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The Psychology of Emotional Eating

By Joe Szilagyi (Flickr: Andi and her alligator) [CC BY-SA 2.0 (http://creativecommons.org/licenses/by-sa/2.0)], via Wikimedia C

Emotional eating is described as eating in response to a stressful or negative situation. A lot of people have a hard time expressing their emotions and will turn to food as a way to cope with feelings. However, emotional eating can be a detriment to someone being healthy and having a strong sense of well-being.

Do You Eat When You Are Bored or Sad?

If you are one of those people who turns to food for comfort, don’t worry because it is something many others do too. When someone eats out of emotional reasons and not because of hunger, it can be a genuine problem. Obeying the urge to eat more than you need is a definite way to gain weight and it can create problems like obesity, diabetes or high blood pressure.

Differences between Emotional and Physical Hunger

To overcome the effects of emotional eating, it’s important for a person to recognize the difference between real hunger and emotional hunger:
• Being physically hungry means a person will feel full after eating. Emotional hunger cannot be satisfied even after eating until physically full.
• Physical hunger does not make a person feel guilty, because eating is done to satisfy what the body needs. Emotional hunger generates undesirable emotions that are related to eating.
• When you are physically hungry, you can be satisfied with a variety of foods. Emotional hunger on the other hand wants specific foods and types of foods, especially something that will give a person energy and fill a craving.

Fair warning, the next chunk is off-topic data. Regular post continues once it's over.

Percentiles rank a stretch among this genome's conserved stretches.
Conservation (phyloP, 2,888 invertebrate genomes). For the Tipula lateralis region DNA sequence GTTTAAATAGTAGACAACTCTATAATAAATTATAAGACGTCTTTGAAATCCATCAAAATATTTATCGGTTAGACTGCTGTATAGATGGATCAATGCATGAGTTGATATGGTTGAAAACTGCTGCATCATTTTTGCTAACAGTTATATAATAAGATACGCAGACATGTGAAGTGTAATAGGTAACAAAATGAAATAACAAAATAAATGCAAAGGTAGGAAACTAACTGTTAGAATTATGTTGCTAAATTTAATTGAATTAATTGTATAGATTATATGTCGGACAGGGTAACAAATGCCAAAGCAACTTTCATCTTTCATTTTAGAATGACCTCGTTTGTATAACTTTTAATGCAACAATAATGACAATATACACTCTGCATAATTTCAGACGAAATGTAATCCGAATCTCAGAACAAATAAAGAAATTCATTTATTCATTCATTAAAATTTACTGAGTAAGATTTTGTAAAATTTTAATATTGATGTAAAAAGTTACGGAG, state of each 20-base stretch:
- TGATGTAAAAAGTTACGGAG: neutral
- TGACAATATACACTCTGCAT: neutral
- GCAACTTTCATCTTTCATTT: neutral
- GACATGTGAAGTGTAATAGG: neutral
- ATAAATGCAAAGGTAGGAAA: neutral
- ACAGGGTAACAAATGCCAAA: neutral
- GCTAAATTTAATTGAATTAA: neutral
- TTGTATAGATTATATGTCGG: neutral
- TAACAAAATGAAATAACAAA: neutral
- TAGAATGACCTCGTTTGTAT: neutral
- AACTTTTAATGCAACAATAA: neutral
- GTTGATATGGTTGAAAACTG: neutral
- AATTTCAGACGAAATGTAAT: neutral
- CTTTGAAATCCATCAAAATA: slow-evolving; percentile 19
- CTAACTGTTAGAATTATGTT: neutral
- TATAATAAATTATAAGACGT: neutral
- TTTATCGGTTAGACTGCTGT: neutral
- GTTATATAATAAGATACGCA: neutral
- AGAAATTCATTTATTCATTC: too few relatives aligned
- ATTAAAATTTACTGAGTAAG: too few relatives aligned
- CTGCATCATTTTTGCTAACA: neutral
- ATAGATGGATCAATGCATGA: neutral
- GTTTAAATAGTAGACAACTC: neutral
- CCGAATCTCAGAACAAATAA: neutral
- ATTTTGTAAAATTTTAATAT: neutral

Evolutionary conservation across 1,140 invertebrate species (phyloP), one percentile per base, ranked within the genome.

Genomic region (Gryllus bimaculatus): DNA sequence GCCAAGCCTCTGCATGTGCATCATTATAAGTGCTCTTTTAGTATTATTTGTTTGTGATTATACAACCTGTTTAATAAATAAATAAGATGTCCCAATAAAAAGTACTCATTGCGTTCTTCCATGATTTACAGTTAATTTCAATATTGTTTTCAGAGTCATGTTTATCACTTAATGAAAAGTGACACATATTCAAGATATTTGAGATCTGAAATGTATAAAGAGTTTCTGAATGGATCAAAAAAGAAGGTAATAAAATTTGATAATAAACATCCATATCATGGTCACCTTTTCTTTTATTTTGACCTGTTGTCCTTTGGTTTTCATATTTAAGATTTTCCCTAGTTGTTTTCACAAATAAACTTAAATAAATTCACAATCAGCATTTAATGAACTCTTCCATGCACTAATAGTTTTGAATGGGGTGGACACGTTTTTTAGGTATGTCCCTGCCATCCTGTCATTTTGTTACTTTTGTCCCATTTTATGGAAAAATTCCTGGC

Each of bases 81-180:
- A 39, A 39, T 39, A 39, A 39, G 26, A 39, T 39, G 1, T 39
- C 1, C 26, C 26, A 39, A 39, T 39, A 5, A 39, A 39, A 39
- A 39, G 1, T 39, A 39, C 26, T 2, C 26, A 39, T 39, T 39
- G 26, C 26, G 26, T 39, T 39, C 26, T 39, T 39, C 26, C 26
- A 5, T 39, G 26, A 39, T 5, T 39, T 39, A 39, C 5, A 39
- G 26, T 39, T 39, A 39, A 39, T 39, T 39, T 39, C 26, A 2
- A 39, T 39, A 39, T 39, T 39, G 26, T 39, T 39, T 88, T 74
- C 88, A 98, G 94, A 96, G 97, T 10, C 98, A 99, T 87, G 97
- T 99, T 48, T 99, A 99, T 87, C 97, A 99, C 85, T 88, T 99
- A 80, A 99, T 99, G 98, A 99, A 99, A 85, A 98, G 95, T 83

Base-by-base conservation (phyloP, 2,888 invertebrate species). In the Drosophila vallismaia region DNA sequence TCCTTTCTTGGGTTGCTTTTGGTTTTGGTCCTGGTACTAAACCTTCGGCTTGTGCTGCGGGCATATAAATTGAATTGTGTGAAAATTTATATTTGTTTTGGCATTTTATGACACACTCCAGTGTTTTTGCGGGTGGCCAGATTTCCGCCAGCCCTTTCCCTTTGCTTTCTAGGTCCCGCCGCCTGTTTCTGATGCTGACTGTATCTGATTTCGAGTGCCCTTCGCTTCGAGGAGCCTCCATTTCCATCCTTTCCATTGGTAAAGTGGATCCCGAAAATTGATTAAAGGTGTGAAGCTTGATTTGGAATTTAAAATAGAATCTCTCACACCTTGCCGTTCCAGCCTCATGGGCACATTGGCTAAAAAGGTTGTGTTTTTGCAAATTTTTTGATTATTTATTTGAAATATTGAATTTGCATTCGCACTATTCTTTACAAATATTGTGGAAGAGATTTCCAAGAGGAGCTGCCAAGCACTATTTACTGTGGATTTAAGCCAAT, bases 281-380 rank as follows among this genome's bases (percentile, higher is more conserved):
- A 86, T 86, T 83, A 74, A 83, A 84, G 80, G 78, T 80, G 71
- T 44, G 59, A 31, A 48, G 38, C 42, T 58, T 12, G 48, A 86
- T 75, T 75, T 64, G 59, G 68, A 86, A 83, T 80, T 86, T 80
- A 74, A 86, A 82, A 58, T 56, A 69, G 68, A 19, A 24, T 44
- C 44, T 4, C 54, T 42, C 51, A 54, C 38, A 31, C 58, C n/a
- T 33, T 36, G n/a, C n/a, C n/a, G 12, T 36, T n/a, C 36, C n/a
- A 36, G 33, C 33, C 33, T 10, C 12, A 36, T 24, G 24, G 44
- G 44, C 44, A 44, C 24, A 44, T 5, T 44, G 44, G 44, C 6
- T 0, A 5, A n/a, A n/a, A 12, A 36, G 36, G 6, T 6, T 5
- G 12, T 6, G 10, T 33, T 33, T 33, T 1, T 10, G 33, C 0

• Physical hunger comes on gradually, while emotional hunger is most often out of an emotional response.

If you are someone who eats out of emotion, there is good news because you don’t have to remain that way. There are a lot of ways you can stop emotional eating, but it requires a number of changes including the following:

• Find out what emotions make you want to emotionally eat. Instead of running away from problems or ignoring stress, a person must learn to deal with these issues head on. The more comfortable an individual becomes dealing with emotional challenges, the less likely they are to reach for unhealthy foods out of trying to fill a void.

• Feed your emotions, but not with food because there are healthier ways of coping. A person should adopt a new hobby, get out and take a walk or do something relaxing when experiencing moments of stress or anxiety. By replacing the habit of emotional eating with something healthy, you will not be tempted to only eat to fill a psychological void.

• Exercise is a great way to dispel the urge to emotional eat and it releases endorphins, which are feel good hormones. If a person feels like running to the refrigerator after a stressful day, opting for a walk or engaging in some sort of physical activity will help them reduce stress and quell the triggers that drive emotional eating.

When you wish to curb emotional eating in your life, it can help to follow some or all of the recommendations listed above. However, if you find it’s impossible to stop yourself from emotional eating, it may be beneficial for you to find a support group or to seek professional assistance.